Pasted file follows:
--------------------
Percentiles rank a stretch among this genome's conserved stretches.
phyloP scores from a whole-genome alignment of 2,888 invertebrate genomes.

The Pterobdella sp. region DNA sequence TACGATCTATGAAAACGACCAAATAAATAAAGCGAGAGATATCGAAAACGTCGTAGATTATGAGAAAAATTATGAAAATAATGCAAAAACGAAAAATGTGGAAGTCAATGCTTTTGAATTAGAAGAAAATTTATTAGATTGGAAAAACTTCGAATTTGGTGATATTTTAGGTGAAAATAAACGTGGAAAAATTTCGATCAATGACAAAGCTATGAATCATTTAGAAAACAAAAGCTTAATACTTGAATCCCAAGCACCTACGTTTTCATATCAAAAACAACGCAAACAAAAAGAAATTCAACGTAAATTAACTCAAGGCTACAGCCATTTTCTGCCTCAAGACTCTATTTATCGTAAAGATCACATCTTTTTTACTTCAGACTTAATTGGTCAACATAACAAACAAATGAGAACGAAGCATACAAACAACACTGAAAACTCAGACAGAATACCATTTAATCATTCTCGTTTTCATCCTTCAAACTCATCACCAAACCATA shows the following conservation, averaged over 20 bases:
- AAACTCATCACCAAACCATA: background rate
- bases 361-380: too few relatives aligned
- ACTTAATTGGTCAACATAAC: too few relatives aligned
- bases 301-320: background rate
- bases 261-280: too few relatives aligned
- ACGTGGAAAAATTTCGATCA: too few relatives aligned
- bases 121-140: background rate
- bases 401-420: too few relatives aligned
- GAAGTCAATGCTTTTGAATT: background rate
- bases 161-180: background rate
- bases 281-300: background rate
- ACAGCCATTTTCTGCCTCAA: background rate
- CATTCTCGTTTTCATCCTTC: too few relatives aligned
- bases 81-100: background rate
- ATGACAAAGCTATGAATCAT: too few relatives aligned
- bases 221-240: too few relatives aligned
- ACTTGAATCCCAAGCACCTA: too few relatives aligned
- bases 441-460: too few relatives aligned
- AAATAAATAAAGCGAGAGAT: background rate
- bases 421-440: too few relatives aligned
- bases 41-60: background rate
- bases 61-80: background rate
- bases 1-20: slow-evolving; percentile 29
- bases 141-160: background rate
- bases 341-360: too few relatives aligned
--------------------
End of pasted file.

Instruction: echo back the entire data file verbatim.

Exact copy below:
Percentiles rank a stretch among this genome's conserved stretches.
phyloP scores from a whole-genome alignment of 2,888 invertebrate genomes.

The Pterobdella sp. region DNA sequence TACGATCTATGAAAACGACCAAATAAATAAAGCGAGAGATATCGAAAACGTCGTAGATTATGAGAAAAATTATGAAAATAATGCAAAAACGAAAAATGTGGAAGTCAATGCTTTTGAATTAGAAGAAAATTTATTAGATTGGAAAAACTTCGAATTTGGTGATATTTTAGGTGAAAATAAACGTGGAAAAATTTCGATCAATGACAAAGCTATGAATCATTTAGAAAACAAAAGCTTAATACTTGAATCCCAAGCACCTACGTTTTCATATCAAAAACAACGCAAACAAAAAGAAATTCAACGTAAATTAACTCAAGGCTACAGCCATTTTCTGCCTCAAGACTCTATTTATCGTAAAGATCACATCTTTTTTACTTCAGACTTAATTGGTCAACATAACAAACAAATGAGAACGAAGCATACAAACAACACTGAAAACTCAGACAGAATACCATTTAATCATTCTCGTTTTCATCCTTCAAACTCATCACCAAACCATA shows the following conservation, averaged over 20 bases:
- AAACTCATCACCAAACCATA: background rate
- bases 361-380: too few relatives aligned
- ACTTAATTGGTCAACATAAC: too few relatives aligned
- bases 301-320: background rate
- bases 261-280: too few relatives aligned
- ACGTGGAAAAATTTCGATCA: too few relatives aligned
- bases 121-140: background rate
- bases 401-420: too few relatives aligned
- GAAGTCAATGCTTTTGAATT: background rate
- bases 161-180: background rate
- bases 281-300: background rate
- ACAGCCATTTTCTGCCTCAA: background rate
- CATTCTCGTTTTCATCCTTC: too few relatives aligned
- bases 81-100: background rate
- ATGACAAAGCTATGAATCAT: too few relatives aligned
- bases 221-240: too few relatives aligned
- ACTTGAATCCCAAGCACCTA: too few relatives aligned
- bases 441-460: too few relatives aligned
- AAATAAATAAAGCGAGAGAT: background rate
- bases 421-440: too few relatives aligned
- bases 41-60: background rate
- bases 61-80: background rate
- bases 1-20: slow-evolving; percentile 29
- bases 141-160: background rate
- bases 341-360: too few relatives aligned